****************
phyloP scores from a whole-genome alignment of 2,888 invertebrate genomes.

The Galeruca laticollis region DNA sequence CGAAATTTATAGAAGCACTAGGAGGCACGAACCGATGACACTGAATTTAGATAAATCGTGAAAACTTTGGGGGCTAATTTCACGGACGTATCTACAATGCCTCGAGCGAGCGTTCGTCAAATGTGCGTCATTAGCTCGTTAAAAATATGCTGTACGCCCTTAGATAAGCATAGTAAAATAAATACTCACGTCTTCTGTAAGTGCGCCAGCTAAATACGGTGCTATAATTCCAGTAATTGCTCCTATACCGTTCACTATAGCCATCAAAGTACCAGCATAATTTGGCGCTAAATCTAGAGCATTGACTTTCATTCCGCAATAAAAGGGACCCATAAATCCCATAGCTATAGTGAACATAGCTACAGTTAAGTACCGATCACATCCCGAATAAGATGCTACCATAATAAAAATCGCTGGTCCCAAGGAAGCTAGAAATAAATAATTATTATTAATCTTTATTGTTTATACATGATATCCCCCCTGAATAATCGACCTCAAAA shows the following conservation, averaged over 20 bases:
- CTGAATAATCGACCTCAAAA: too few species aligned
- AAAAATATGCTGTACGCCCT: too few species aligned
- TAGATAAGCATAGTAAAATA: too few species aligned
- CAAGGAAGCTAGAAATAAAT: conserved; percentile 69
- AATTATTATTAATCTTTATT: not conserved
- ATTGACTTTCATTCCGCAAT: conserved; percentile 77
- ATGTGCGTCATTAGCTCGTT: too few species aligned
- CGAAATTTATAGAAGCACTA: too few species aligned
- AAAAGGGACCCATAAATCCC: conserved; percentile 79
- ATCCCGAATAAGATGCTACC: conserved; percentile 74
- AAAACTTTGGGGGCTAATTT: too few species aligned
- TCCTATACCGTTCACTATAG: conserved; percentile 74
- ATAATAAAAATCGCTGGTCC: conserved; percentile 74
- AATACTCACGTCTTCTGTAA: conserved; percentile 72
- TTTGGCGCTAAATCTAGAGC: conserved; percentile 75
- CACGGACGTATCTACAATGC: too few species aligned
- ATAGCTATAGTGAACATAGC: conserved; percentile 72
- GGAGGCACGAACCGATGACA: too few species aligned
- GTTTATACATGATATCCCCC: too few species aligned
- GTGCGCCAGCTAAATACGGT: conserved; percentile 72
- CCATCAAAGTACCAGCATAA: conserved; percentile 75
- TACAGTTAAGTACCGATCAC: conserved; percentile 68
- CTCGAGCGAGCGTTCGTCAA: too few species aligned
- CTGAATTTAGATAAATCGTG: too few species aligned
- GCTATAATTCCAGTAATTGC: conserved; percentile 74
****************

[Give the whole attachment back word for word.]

phyloP scores from a whole-genome alignment of 2,888 invertebrate genomes.

The Galeruca laticollis region DNA sequence CGAAATTTATAGAAGCACTAGGAGGCACGAACCGATGACACTGAATTTAGATAAATCGTGAAAACTTTGGGGGCTAATTTCACGGACGTATCTACAATGCCTCGAGCGAGCGTTCGTCAAATGTGCGTCATTAGCTCGTTAAAAATATGCTGTACGCCCTTAGATAAGCATAGTAAAATAAATACTCACGTCTTCTGTAAGTGCGCCAGCTAAATACGGTGCTATAATTCCAGTAATTGCTCCTATACCGTTCACTATAGCCATCAAAGTACCAGCATAATTTGGCGCTAAATCTAGAGCATTGACTTTCATTCCGCAATAAAAGGGACCCATAAATCCCATAGCTATAGTGAACATAGCTACAGTTAAGTACCGATCACATCCCGAATAAGATGCTACCATAATAAAAATCGCTGGTCCCAAGGAAGCTAGAAATAAATAATTATTATTAATCTTTATTGTTTATACATGATATCCCCCCTGAATAATCGACCTCAAAA shows the following conservation, averaged over 20 bases:
- CTGAATAATCGACCTCAAAA: too few species aligned
- AAAAATATGCTGTACGCCCT: too few species aligned
- TAGATAAGCATAGTAAAATA: too few species aligned
- CAAGGAAGCTAGAAATAAAT: conserved; percentile 69
- AATTATTATTAATCTTTATT: not conserved
- ATTGACTTTCATTCCGCAAT: conserved; percentile 77
- ATGTGCGTCATTAGCTCGTT: too few species aligned
- CGAAATTTATAGAAGCACTA: too few species aligned
- AAAAGGGACCCATAAATCCC: conserved; percentile 79
- ATCCCGAATAAGATGCTACC: conserved; percentile 74
- AAAACTTTGGGGGCTAATTT: too few species aligned
- TCCTATACCGTTCACTATAG: conserved; percentile 74
- ATAATAAAAATCGCTGGTCC: conserved; percentile 74
- AATACTCACGTCTTCTGTAA: conserved; percentile 72
- TTTGGCGCTAAATCTAGAGC: conserved; percentile 75
- CACGGACGTATCTACAATGC: too few species aligned
- ATAGCTATAGTGAACATAGC: conserved; percentile 72
- GGAGGCACGAACCGATGACA: too few species aligned
- GTTTATACATGATATCCCCC: too few species aligned
- GTGCGCCAGCTAAATACGGT: conserved; percentile 72
- CCATCAAAGTACCAGCATAA: conserved; percentile 75
- TACAGTTAAGTACCGATCAC: conserved; percentile 68
- CTCGAGCGAGCGTTCGTCAA: too few species aligned
- CTGAATTTAGATAAATCGTG: too few species aligned
- GCTATAATTCCAGTAATTGC: conserved; percentile 74